## Kes an easy roadto the laws o.

E chapter on quadratics, but thePREFACE. vsimple questions of arithmetical progression and of geometricalprogression are so interesting in themselves, and show so clearlythe power of Algebra, that it will be a great loss not to take theshort chapters on these series.The last chapter is on square and cube roots. It is expectedthat pupils who use this book will learn how to extract thesquare and cube roots by the simple formulas of Algebra, andbe spared the necessity of committing to memory the long andtedious rules given in Arithmetic, rules that are generally forgotten in less time t.

Solutions of examples, and themaking of easy examples for the pupils to solve.Nearly all the examples throughout the book are new, andmade expressly for beginners.The first chapter clears the way for quite a full treatmentof simple integral equations with one unknown number. In thefirst two chapters only positive numbers are involved, and thelearner is led to see the practical advantages of Algebra in itsmost interesting applications before he faces the difficulties ofnegative numbers.The third chapter contains a simple explanation of negativenumbers. The recognition of the facts that the real nature ofiiiPREFACE. ivsubtraction is counting backwards, and that the real nature ofmultiplication is forming the product from the multiplicand precisely as the multiplier is formed from unity, makes an easy roadto the laws of addition and subtraction of algebraic numbers, andto the law of signs in multiplication and division. All the principles and rules of this chapter are illustrated and enforced bynumerous examples involv.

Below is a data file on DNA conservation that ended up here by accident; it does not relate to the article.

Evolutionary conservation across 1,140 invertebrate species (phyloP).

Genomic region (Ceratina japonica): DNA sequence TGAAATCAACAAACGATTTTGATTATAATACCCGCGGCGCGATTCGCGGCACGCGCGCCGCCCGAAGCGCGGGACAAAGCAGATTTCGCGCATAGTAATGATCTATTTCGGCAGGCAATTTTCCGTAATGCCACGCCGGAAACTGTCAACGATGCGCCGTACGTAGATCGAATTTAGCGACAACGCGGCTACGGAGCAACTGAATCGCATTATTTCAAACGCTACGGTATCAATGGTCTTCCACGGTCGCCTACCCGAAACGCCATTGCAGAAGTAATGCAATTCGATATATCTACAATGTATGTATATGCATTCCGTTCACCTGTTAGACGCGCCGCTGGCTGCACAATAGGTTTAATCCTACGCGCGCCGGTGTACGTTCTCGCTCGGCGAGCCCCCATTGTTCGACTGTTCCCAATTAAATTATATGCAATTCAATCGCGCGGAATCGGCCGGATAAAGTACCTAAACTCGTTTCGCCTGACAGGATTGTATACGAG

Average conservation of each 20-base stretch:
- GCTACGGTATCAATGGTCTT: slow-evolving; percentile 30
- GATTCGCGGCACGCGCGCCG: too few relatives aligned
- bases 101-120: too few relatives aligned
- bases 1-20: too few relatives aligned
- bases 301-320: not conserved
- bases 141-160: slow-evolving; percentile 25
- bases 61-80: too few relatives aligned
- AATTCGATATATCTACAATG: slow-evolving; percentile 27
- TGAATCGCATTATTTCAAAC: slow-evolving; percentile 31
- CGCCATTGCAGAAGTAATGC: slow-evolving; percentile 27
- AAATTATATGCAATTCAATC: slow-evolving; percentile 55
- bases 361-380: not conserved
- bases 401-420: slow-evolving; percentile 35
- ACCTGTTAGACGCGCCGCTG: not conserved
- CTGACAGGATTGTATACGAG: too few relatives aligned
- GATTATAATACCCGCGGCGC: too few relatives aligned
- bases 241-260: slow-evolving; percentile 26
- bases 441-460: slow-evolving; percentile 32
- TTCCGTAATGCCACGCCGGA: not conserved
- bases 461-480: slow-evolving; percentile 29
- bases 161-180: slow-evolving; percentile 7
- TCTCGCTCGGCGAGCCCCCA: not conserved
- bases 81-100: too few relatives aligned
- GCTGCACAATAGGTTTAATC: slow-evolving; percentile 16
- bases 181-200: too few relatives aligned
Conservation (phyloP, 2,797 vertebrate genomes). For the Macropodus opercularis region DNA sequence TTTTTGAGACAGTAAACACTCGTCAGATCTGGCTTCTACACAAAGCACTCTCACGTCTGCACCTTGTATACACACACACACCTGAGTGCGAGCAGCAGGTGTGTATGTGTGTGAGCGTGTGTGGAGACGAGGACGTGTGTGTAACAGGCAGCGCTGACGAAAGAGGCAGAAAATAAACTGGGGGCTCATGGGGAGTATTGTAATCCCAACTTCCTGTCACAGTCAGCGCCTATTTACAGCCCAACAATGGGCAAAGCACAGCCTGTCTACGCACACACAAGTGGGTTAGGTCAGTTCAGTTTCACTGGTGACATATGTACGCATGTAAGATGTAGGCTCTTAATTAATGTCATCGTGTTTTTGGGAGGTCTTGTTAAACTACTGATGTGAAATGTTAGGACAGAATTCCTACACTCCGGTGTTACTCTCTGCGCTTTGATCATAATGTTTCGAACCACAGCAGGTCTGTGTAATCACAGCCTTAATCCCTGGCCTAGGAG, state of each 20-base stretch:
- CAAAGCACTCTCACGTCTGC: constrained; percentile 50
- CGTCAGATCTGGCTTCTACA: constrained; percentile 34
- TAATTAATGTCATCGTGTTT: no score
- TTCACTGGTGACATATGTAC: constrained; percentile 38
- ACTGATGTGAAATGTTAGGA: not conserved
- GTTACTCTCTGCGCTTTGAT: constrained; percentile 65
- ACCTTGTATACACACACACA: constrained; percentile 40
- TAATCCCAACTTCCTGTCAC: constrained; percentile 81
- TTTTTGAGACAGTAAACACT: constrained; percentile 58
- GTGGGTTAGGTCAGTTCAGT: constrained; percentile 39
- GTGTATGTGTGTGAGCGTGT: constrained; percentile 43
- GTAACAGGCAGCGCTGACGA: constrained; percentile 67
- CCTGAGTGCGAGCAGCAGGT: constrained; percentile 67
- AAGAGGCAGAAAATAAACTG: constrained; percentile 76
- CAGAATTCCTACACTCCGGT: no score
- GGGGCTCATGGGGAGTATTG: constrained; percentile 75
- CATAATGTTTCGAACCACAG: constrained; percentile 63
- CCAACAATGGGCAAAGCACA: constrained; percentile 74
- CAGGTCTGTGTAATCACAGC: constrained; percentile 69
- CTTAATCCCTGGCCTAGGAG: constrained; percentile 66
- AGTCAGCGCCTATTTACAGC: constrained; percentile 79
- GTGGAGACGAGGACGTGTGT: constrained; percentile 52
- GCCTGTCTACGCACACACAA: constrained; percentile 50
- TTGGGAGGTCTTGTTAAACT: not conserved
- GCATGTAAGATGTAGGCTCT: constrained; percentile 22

Number. In thefirst two chapters only positive numbers are involved, and thelearner is led to see the practical advantages of Algebra in itsmost interesting applications before he faces the difficulties ofnegative numbers.The third chapter contains a simple explanation of negativenumbers. The recognition of the facts that the real nature ofi.